In my last posting, I celebrated Cinco de Mayo, and spelled out the true significance of the holiday. Also, I told about how this holiday is actually celebrated more ardently among Chicanos or Mexican-Americans than it is by residents of Mexico in general.

Well, later on Friday evening I attended a rather unique Cinco de Mayo observance, on the Westside at Guadalupe Cultural Arts Center. The San Antonio Symphony gave a free concert, accompanied on some of the musical numbers by dancers of the local Guadalupe troupe. I was rather surprised that the symphony folk wore casual polo shirts (when one hears the word "symphony" it calls up images of men in tuxes & bow ties and women in log evening gowns). But never mind the apparel, they sounded terrific! And the dancers likewise were talented. There was more than one standing ovation!

So, even tho' Fiesta had ended six days earlier, Cinco de Mayo had called forth festive spirit once again in San Antonio. Indeed, El Mercado, the Mexican Marketplace, had food & souvenir booths set up again (or left set up from Fiesta?) and a sound stage for live musical celebration of the 5 May holiday.

In earlier years, when Fiesta was over and I sent out e-mail to that effect, I would conclude that it was time to get back to "a normal life - if normal is possible in a city whose middle name is 'party'!"

Truly, if the City of Saint Anthony has a middle name it IS "party". Right after Fiesta is Cinco de Mayo and also this past weekend the Tejano Conjunto Festival (as if my Chicano neighbors hadn't had en'uf of the border-born accordion-driven music during the nights of "Tejano Explosion" at Cattlemen's Square during Fiesta). Mother's Day is this Sunday, when many S.A. moms will get serenaded with Las Mañanitas, a traditional birthday and other special occasion song from Mexico. Then comes Memorial Day (big observance at Fort Sam Houston National Military Cemetery, among others), then early June's Texas Folklife Festival. . .

Get the picture? San Antonio's middle name IS "party"!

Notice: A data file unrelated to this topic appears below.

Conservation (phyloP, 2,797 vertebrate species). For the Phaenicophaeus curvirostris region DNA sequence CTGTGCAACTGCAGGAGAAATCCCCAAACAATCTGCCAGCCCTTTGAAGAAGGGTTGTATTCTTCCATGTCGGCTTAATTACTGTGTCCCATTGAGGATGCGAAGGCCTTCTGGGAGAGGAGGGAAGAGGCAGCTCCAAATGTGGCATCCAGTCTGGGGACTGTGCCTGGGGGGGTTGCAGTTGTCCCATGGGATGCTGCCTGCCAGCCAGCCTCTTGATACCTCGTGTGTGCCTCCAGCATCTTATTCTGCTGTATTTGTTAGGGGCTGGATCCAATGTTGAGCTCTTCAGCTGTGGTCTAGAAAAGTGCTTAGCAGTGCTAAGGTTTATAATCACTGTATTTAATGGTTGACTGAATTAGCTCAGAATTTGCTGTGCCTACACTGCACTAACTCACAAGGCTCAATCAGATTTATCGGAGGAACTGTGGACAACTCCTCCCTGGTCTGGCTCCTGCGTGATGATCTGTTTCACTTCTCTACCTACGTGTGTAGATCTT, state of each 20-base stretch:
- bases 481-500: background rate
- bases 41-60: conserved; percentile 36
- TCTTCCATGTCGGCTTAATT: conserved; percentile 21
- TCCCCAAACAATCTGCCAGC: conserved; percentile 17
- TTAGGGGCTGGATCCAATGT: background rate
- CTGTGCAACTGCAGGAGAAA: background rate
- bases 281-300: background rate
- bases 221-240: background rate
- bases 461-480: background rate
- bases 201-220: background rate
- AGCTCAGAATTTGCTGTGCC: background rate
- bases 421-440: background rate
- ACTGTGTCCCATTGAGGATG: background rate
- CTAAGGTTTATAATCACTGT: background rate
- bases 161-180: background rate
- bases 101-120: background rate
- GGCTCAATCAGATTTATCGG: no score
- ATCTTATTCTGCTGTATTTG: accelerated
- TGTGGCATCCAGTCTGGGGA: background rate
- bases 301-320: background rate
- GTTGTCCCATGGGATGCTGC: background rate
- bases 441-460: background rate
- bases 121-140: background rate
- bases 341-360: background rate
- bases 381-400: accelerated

Friday, May 05, 2006

Cinco de Mayo - ¡Viva México!

Today is a day to remember a major historical event - of Mexico's saga. As I said before, in my inaugural posting, San Antonio will party at the drop of a hat. Including a sombrero with "5 de mayo" on it!

Actually Cinco de Mayo is celebrated more ardently north of the border than south of it. Only in Puebla, east of the capital city, does this day get nearly as much notice as it does in these United States. (Keep reading & you'll find out why the attention in Puebla.) And PLEASE do NOT mistake Cinco de Mayo for Mexico's Independence Day! That one is Diez y Seis, that is, 16 September.

Cinco de Mayo remembers that on 5 May A.D. 1862, an outnumbered, under-trained & under-equipped Mexican militia army defeated the invading French army - one of the most advanced armies of that time - at the battle of Puebla. Thus, like Diez y Seis & like Día de la Raza (Columbus Day), it provides occasion for display of ethnic pride among Mexicans and Mexican-Americans or Chicanos.

And tejanos or Chicano residents of the Lone Star State, such as those of S.A.'s Westside barrio, can take added pride during Cinco de Mayo. You see, the underdog Mexicans' commanding general, Ignacio Zaragoza de Seguín, was born a Texan - in what was then called La Bahía in the Mexican state of Coahuila y Texas. Now General Zaragoza's birthplace is named "Goliad". S.A. being the nearest major city to Goliad, it's most appropriate for us here to celebrate Cinco de Mayo.

So-o-o-o, ¡Viva México! ¡Viva Texas! ¡Viva Cinco de Mayo!

Tuesday, May 02, 2006

A Final Word about Fiesta & 27

Yesterday in my posting about the end of Fiesta, I mentioned that I had attended 27 events of S.A.'s great annual party. Well that actually becomes true tonite, when I visit the "Mexican Spirit of Fiesta" exhibit at the Witte Museum. I've done this every year of living here, because the museum is free on Tuesday nites & its annual Fiesta-specific exhibit remains for some days after the end of the party.